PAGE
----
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“Chaplains for wellbeing” in Primary Care: analysis of the results of a retrospective study.

KEVERN, Peter and HILL, Lisa (2014) “Chaplains for wellbeing” in Primary Care: analysis of the results of a retrospective study. Primary Health Care Research & Development, Online. pp. 1-13. ISSN 1463-4236

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Abstract or description

Aim
To analyse quantitative changes in patient wellbeing concurrent with chaplaincy interventions in a retrospective study of a group of Primary Care centres in Sandwell and West Birmingham, United Kingdom.
Background
Anecdotal evidence suggests that support from trained Primary Care Chaplains may be particularly useful for those with subclinical mental health issues; it can reduce the tendency to ‘medicalise unhappiness’ and is a positive response to patients with medically unexplained symptoms. However, to date there has been no published research attempting to quantify their contribution.
Method
Data were gathered from a group of Primary Care Centres which make use of a shared Chaplaincy service. Demographic data and pre-post scores on the Warwick and Edinburgh Mental Wellbeing Scale (WEMWBS) were collected for patients who had attended consultations with a Chaplain. These were subjected to tests of statistical significance to evaluate the possible contribution of chaplaincy to patient wellbeing along with possible confounding variables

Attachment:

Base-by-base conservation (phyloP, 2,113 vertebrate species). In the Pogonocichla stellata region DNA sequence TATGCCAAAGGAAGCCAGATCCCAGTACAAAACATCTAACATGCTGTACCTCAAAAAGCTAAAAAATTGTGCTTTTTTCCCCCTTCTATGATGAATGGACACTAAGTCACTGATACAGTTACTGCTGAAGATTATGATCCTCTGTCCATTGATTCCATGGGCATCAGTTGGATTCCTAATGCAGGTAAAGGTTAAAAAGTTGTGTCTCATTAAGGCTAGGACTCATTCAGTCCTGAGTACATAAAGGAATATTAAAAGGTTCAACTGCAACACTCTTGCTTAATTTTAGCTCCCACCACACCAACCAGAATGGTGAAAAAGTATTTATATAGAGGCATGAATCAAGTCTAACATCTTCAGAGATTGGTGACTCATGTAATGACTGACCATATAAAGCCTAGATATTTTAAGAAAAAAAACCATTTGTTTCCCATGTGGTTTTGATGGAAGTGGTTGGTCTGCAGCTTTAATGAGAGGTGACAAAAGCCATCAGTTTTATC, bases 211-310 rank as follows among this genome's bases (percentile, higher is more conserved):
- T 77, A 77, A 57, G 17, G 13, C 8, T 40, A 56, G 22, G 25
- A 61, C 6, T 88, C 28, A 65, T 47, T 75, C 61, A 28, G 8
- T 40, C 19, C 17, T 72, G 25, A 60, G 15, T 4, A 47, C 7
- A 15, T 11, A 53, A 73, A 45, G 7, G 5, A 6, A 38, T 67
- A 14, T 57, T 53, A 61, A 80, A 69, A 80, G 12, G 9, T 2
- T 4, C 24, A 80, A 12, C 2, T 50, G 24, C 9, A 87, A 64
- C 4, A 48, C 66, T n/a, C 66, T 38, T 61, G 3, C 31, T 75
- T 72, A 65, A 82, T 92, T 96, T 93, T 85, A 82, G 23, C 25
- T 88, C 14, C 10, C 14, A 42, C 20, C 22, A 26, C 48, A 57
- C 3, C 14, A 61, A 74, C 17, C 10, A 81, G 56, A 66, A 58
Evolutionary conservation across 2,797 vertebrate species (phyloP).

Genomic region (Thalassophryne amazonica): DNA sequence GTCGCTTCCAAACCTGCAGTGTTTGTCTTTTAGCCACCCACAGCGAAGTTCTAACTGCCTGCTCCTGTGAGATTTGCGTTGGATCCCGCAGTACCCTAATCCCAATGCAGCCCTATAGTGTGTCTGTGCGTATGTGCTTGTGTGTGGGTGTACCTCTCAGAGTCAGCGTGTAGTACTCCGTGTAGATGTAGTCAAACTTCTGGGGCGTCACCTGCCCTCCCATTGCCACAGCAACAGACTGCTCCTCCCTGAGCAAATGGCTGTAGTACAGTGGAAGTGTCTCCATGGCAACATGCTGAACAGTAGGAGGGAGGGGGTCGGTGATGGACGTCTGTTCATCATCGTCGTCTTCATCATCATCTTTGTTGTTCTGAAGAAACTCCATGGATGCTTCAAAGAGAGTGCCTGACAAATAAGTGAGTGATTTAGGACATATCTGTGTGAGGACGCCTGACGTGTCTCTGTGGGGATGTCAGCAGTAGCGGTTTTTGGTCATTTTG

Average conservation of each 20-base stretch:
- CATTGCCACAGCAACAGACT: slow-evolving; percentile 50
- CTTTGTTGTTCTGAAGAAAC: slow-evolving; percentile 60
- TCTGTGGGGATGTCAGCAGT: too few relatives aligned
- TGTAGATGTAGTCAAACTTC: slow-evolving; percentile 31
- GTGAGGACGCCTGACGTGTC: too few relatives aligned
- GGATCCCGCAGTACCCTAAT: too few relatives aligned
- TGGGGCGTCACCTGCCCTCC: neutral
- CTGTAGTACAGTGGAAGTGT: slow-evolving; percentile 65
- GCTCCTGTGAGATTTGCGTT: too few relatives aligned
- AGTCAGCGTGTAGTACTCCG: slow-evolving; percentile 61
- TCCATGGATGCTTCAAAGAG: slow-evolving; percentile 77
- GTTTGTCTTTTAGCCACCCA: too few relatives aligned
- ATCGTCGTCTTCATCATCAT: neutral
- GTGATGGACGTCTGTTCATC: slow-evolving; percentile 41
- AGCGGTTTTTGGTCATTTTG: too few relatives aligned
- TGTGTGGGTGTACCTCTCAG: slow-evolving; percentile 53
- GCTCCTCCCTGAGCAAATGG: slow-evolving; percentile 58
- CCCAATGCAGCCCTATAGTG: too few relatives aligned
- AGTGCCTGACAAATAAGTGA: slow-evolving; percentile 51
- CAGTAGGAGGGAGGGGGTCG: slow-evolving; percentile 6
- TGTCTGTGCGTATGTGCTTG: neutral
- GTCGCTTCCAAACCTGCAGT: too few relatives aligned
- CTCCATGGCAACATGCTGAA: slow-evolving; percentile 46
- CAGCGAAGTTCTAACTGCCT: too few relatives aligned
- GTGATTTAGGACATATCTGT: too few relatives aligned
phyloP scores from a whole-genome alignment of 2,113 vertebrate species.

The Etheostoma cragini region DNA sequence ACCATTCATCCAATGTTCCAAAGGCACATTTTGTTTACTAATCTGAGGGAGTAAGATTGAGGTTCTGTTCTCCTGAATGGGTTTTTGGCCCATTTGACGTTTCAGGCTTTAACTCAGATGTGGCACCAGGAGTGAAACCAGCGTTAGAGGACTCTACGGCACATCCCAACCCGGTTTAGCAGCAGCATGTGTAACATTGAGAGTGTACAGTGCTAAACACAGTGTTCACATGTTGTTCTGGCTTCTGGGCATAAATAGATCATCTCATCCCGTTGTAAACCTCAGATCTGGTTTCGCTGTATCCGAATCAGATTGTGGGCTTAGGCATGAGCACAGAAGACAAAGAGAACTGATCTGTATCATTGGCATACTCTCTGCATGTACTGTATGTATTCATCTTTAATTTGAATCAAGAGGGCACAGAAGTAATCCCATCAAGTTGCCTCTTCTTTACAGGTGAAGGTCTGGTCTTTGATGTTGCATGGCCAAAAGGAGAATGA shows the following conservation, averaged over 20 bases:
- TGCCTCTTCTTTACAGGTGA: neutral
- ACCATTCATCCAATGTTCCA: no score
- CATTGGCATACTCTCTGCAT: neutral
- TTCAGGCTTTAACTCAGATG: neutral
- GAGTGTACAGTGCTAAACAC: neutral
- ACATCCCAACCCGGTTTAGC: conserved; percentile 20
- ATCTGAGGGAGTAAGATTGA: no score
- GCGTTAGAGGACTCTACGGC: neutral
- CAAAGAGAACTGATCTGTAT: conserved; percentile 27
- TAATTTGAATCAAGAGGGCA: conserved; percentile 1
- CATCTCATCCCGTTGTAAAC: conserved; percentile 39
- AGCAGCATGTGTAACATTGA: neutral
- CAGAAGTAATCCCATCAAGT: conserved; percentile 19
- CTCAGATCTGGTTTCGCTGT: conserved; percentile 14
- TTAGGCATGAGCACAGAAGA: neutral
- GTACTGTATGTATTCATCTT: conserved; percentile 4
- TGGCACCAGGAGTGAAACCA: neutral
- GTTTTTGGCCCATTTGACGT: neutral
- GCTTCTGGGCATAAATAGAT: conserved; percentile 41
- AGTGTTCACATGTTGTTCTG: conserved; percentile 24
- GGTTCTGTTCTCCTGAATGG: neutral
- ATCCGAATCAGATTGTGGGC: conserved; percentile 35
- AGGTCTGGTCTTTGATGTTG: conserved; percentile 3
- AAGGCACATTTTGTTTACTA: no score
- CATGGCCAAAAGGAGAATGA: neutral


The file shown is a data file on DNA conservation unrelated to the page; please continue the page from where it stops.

Findings
A substantial improvement in WEMWBS scores (mean 9 points, BCa 95%CI[7.23, 10.79] p,.001) post-intervention. The improvement in scores was highest for those with initially lower levels of wellbeing.
There is therefore evidence that Chaplaincy interventions correlate with an improvement of holistic wellbeing as measured by a WEMWBS score. A prospective study on a larger scale would provide more detailed information on the interaction of possible variables. Further study is also required to evaluate the implications of this result for patient outcomes and GP resources.
The efficacy of Primary Care Chaplaincy is under-researched and difficult to measure. This paper represents the first attempt to quantify a measurable improvement in the wellbeing of patients who are referred to the service.

Item Type: Article
Subjects: A100 Pre-clinical Medicine
A900 Others in Medicine and Dentistry
C800 Psychology
L300 Sociology
L400 Social Policy
L500 Social Work
V600 Theology and Religious studies
Faculty: Previous Faculty of Health Sciences > Social Work, Allied and Public Health
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Depositing User: Peter KEVERN
Date Deposited: 26 Sep 2014 11:58
Last Modified: 26 Sep 2014 11:58
URI: http://eprints.staffs.ac.uk/id/eprint/1941

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